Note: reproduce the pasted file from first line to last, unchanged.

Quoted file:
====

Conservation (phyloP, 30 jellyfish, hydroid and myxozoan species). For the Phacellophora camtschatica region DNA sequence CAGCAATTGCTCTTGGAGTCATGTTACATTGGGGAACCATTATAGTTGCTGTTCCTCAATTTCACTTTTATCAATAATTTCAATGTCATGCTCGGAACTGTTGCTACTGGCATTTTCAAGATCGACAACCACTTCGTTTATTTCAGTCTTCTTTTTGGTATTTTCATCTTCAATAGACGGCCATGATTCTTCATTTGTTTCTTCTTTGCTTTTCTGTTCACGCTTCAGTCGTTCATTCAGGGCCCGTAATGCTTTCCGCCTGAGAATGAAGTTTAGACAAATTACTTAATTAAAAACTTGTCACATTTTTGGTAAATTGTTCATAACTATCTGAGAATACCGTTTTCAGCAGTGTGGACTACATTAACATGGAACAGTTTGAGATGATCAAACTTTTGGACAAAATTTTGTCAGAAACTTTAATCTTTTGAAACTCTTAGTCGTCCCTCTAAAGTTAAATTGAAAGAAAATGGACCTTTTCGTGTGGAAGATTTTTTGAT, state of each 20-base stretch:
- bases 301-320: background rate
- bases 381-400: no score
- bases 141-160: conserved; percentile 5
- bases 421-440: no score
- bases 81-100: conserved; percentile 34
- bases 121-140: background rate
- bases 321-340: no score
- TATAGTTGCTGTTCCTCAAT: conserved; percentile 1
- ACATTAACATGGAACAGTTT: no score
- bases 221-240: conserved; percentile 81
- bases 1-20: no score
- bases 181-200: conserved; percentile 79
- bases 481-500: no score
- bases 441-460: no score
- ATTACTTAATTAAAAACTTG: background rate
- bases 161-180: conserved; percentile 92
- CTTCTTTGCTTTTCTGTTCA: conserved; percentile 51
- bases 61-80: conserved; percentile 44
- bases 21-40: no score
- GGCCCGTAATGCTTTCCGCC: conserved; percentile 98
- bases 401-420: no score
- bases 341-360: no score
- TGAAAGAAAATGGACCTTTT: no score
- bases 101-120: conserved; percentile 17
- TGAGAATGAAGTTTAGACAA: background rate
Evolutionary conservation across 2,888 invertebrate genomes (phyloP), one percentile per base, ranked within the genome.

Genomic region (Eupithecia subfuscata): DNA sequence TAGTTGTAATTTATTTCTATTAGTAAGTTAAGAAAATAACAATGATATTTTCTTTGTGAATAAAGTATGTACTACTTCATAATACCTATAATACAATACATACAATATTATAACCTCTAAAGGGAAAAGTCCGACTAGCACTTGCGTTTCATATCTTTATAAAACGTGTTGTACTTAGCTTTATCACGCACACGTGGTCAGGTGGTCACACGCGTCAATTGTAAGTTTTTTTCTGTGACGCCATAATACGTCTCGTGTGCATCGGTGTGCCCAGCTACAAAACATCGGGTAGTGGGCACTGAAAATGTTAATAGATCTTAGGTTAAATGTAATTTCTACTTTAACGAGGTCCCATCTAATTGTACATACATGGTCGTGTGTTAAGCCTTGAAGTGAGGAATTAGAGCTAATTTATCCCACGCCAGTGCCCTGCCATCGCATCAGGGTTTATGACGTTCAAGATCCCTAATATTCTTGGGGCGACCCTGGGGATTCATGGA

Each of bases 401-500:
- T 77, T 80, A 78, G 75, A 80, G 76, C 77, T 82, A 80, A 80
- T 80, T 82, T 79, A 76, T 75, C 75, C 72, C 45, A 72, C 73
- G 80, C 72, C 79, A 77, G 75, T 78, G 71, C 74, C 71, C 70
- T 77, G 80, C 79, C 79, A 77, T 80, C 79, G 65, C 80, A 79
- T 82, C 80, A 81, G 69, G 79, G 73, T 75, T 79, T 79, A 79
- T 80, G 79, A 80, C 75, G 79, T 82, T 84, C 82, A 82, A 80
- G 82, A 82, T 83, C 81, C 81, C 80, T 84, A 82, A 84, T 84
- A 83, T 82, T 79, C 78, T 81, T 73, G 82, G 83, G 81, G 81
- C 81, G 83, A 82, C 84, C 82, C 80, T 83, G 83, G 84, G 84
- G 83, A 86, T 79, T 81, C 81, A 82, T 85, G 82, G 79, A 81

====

Conservation (phyloP, 30 jellyfish, hydroid and myxozoan species). For the Phacellophora camtschatica region DNA sequence CAGCAATTGCTCTTGGAGTCATGTTACATTGGGGAACCATTATAGTTGCTGTTCCTCAATTTCACTTTTATCAATAATTTCAATGTCATGCTCGGAACTGTTGCTACTGGCATTTTCAAGATCGACAACCACTTCGTTTATTTCAGTCTTCTTTTTGGTATTTTCATCTTCAATAGACGGCCATGATTCTTCATTTGTTTCTTCTTTGCTTTTCTGTTCACGCTTCAGTCGTTCATTCAGGGCCCGTAATGCTTTCCGCCTGAGAATGAAGTTTAGACAAATTACTTAATTAAAAACTTGTCACATTTTTGGTAAATTGTTCATAACTATCTGAGAATACCGTTTTCAGCAGTGTGGACTACATTAACATGGAACAGTTTGAGATGATCAAACTTTTGGACAAAATTTTGTCAGAAACTTTAATCTTTTGAAACTCTTAGTCGTCCCTCTAAAGTTAAATTGAAAGAAAATGGACCTTTTCGTGTGGAAGATTTTTTGAT, state of each 20-base stretch:
- bases 301-320: background rate
- bases 381-400: no score
- bases 141-160: conserved; percentile 5
- bases 421-440: no score
- bases 81-100: conserved; percentile 34
- bases 121-140: background rate
- bases 321-340: no score
- TATAGTTGCTGTTCCTCAAT: conserved; percentile 1
- ACATTAACATGGAACAGTTT: no score
- bases 221-240: conserved; percentile 81
- bases 1-20: no score
- bases 181-200: conserved; percentile 79
- bases 481-500: no score
- bases 441-460: no score
- ATTACTTAATTAAAAACTTG: background rate
- bases 161-180: conserved; percentile 92
- CTTCTTTGCTTTTCTGTTCA: conserved; percentile 51
- bases 61-80: conserved; percentile 44
- bases 21-40: no score
- GGCCCGTAATGCTTTCCGCC: conserved; percentile 98
- bases 401-420: no score
- bases 341-360: no score
- TGAAAGAAAATGGACCTTTT: no score
- bases 101-120: conserved; percentile 17
- TGAGAATGAAGTTTAGACAA: background rate
Evolutionary conservation across 2,888 invertebrate genomes (phyloP), one percentile per base, ranked within the genome.

Genomic region (Eupithecia subfuscata): DNA sequence TAGTTGTAATTTATTTCTATTAGTAAGTTAAGAAAATAACAATGATATTTTCTTTGTGAATAAAGTATGTACTACTTCATAATACCTATAATACAATACATACAATATTATAACCTCTAAAGGGAAAAGTCCGACTAGCACTTGCGTTTCATATCTTTATAAAACGTGTTGTACTTAGCTTTATCACGCACACGTGGTCAGGTGGTCACACGCGTCAATTGTAAGTTTTTTTCTGTGACGCCATAATACGTCTCGTGTGCATCGGTGTGCCCAGCTACAAAACATCGGGTAGTGGGCACTGAAAATGTTAATAGATCTTAGGTTAAATGTAATTTCTACTTTAACGAGGTCCCATCTAATTGTACATACATGGTCGTGTGTTAAGCCTTGAAGTGAGGAATTAGAGCTAATTTATCCCACGCCAGTGCCCTGCCATCGCATCAGGGTTTATGACGTTCAAGATCCCTAATATTCTTGGGGCGACCCTGGGGATTCATGGA

Each of bases 401-500:
- T 77, T 80, A 78, G 75, A 80, G 76, C 77, T 82, A 80, A 80
- T 80, T 82, T 79, A 76, T 75, C 75, C 72, C 45, A 72, C 73
- G 80, C 72, C 79, A 77, G 75, T 78, G 71, C 74, C 71, C 70
- T 77, G 80, C 79, C 79, A 77, T 80, C 79, G 65, C 80, A 79
- T 82, C 80, A 81, G 69, G 79, G 73, T 75, T 79, T 79, A 79
- T 80, G 79, A 80, C 75, G 79, T 82, T 84, C 82, A 82, A 80
- G 82, A 82, T 83, C 81, C 81, C 80, T 84, A 82, A 84, T 84
- A 83, T 82, T 79, C 78, T 81, T 73, G 82, G 83, G 81, G 81
- C 81, G 83, A 82, C 84, C 82, C 80, T 83, G 83, G 84, G 84
- G 83, A 86, T 79, T 81, C 81, A 82, T 85, G 82, G 79, A 81